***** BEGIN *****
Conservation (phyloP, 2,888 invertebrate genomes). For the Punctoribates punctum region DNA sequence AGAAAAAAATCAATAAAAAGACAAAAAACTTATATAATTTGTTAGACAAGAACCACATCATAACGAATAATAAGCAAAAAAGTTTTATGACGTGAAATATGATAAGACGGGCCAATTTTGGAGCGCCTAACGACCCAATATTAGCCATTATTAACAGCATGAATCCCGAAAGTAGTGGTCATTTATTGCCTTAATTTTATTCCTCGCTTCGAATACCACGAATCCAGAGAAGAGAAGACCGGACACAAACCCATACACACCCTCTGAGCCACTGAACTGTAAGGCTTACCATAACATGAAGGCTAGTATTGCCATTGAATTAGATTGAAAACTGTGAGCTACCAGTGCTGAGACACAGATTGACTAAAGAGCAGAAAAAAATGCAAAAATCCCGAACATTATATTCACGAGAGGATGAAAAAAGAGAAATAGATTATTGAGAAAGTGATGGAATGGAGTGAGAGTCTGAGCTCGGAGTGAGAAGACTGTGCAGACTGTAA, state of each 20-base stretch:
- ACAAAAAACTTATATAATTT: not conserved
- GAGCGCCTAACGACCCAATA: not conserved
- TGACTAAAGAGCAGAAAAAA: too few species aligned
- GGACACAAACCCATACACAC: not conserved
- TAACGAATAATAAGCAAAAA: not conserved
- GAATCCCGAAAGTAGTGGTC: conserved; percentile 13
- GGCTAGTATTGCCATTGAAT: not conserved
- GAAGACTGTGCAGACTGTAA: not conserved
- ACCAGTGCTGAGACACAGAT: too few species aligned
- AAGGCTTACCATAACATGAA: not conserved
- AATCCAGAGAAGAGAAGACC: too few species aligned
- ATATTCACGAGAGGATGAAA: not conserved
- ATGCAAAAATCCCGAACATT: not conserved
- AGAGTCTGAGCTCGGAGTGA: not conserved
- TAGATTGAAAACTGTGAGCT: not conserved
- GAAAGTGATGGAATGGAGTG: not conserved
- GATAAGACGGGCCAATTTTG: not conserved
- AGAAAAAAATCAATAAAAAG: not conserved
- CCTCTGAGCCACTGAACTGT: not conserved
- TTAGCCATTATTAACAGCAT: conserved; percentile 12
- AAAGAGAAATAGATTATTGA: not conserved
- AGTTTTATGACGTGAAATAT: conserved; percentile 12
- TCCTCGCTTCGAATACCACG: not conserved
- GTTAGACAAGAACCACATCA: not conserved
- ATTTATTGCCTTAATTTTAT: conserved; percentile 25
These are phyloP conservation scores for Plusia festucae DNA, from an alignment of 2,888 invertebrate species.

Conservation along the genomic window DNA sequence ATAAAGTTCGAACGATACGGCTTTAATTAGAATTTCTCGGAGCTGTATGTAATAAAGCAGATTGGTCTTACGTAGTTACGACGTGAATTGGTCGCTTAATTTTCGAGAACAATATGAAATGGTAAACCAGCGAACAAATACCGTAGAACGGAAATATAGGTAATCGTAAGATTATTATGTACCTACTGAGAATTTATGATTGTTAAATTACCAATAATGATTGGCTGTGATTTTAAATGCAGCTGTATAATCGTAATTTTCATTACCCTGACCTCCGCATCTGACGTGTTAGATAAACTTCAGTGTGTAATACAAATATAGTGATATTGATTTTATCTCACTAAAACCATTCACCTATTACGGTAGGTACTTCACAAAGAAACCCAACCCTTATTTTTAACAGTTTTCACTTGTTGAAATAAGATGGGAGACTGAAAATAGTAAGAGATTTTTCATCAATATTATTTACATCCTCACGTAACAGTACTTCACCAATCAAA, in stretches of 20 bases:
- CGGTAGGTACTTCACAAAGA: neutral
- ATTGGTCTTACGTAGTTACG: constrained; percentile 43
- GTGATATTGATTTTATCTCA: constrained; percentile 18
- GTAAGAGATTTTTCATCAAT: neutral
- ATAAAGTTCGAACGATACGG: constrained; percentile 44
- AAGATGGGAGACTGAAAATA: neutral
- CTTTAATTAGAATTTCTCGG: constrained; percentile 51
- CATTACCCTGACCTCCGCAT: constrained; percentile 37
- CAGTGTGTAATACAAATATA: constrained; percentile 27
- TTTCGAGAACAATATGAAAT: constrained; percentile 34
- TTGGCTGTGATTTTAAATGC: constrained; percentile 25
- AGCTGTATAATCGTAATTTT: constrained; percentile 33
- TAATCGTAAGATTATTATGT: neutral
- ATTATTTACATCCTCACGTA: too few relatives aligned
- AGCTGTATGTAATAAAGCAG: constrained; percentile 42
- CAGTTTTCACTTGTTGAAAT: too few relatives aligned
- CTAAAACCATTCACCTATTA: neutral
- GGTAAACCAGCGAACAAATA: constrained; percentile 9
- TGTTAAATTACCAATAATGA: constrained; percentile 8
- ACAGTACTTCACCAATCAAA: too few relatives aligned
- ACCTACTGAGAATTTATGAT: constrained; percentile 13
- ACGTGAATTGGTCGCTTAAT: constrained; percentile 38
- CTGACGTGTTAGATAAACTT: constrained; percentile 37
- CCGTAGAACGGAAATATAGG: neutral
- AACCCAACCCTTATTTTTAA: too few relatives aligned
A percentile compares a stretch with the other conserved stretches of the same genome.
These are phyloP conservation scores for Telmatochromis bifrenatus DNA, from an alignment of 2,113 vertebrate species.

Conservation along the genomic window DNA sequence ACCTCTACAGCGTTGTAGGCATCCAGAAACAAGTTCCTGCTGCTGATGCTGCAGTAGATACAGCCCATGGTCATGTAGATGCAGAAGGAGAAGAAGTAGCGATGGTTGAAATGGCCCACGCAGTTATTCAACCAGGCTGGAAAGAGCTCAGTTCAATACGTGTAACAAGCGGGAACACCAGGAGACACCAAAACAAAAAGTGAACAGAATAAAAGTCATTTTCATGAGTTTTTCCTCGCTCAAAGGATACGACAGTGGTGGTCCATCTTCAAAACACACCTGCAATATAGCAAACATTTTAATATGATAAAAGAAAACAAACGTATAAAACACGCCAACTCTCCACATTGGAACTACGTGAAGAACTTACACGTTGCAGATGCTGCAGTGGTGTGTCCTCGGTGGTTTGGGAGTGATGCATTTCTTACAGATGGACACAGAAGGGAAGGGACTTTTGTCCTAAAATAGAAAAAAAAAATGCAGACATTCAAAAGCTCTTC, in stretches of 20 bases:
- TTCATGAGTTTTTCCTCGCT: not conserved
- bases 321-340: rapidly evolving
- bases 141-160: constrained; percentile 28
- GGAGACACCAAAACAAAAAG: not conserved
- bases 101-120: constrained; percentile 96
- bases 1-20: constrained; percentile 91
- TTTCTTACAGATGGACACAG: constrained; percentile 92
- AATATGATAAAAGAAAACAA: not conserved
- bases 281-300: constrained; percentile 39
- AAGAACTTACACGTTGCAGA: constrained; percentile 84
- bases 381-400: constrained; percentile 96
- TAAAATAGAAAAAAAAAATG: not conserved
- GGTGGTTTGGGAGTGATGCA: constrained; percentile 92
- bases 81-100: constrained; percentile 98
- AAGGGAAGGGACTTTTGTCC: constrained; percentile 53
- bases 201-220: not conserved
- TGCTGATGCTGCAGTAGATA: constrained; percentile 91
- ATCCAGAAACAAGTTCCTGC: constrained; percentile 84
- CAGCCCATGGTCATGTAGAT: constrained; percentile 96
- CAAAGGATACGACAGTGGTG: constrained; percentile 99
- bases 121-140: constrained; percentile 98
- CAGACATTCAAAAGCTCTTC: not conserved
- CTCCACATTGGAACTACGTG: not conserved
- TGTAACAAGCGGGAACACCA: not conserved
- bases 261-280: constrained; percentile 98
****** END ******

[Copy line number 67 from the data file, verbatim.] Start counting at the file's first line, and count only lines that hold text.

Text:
- bases 381-400: constrained; percentile 96